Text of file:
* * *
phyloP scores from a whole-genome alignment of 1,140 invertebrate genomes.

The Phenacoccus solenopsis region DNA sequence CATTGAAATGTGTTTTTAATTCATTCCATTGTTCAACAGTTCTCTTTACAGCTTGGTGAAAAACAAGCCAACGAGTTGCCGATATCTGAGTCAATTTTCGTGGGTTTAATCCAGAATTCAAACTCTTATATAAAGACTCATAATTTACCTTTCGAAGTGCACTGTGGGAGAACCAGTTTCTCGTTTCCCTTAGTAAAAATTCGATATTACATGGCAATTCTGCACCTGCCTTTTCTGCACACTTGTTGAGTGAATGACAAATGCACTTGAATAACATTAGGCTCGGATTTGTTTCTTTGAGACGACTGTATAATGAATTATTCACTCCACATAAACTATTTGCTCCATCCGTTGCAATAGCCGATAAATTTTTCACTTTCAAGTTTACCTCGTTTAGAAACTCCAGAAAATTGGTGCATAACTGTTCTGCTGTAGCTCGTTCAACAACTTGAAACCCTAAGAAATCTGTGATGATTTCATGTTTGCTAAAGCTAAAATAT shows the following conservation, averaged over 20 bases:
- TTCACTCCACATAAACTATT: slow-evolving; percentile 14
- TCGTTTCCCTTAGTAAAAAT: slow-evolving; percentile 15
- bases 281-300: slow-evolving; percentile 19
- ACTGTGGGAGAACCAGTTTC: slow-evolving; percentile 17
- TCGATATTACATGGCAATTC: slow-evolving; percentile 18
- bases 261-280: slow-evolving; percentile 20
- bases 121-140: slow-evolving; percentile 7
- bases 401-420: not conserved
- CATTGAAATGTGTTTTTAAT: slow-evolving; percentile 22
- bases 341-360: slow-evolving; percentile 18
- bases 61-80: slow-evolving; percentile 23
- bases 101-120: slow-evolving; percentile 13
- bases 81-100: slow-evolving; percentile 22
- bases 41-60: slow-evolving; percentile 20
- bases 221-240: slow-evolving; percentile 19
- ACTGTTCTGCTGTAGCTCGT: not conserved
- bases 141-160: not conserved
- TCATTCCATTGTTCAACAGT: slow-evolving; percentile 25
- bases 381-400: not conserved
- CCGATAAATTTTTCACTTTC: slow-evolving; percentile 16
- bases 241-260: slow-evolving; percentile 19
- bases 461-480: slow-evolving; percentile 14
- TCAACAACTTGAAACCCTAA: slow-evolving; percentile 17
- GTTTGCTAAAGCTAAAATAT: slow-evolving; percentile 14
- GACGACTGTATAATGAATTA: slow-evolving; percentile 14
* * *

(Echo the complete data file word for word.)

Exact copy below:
phyloP scores from a whole-genome alignment of 1,140 invertebrate genomes.

The Phenacoccus solenopsis region DNA sequence CATTGAAATGTGTTTTTAATTCATTCCATTGTTCAACAGTTCTCTTTACAGCTTGGTGAAAAACAAGCCAACGAGTTGCCGATATCTGAGTCAATTTTCGTGGGTTTAATCCAGAATTCAAACTCTTATATAAAGACTCATAATTTACCTTTCGAAGTGCACTGTGGGAGAACCAGTTTCTCGTTTCCCTTAGTAAAAATTCGATATTACATGGCAATTCTGCACCTGCCTTTTCTGCACACTTGTTGAGTGAATGACAAATGCACTTGAATAACATTAGGCTCGGATTTGTTTCTTTGAGACGACTGTATAATGAATTATTCACTCCACATAAACTATTTGCTCCATCCGTTGCAATAGCCGATAAATTTTTCACTTTCAAGTTTACCTCGTTTAGAAACTCCAGAAAATTGGTGCATAACTGTTCTGCTGTAGCTCGTTCAACAACTTGAAACCCTAAGAAATCTGTGATGATTTCATGTTTGCTAAAGCTAAAATAT shows the following conservation, averaged over 20 bases:
- TTCACTCCACATAAACTATT: slow-evolving; percentile 14
- TCGTTTCCCTTAGTAAAAAT: slow-evolving; percentile 15
- bases 281-300: slow-evolving; percentile 19
- ACTGTGGGAGAACCAGTTTC: slow-evolving; percentile 17
- TCGATATTACATGGCAATTC: slow-evolving; percentile 18
- bases 261-280: slow-evolving; percentile 20
- bases 121-140: slow-evolving; percentile 7
- bases 401-420: not conserved
- CATTGAAATGTGTTTTTAAT: slow-evolving; percentile 22
- bases 341-360: slow-evolving; percentile 18
- bases 61-80: slow-evolving; percentile 23
- bases 101-120: slow-evolving; percentile 13
- bases 81-100: slow-evolving; percentile 22
- bases 41-60: slow-evolving; percentile 20
- bases 221-240: slow-evolving; percentile 19
- ACTGTTCTGCTGTAGCTCGT: not conserved
- bases 141-160: not conserved
- TCATTCCATTGTTCAACAGT: slow-evolving; percentile 25
- bases 381-400: not conserved
- CCGATAAATTTTTCACTTTC: slow-evolving; percentile 16
- bases 241-260: slow-evolving; percentile 19
- bases 461-480: slow-evolving; percentile 14
- TCAACAACTTGAAACCCTAA: slow-evolving; percentile 17
- GTTTGCTAAAGCTAAAATAT: slow-evolving; percentile 14
- GACGACTGTATAATGAATTA: slow-evolving; percentile 14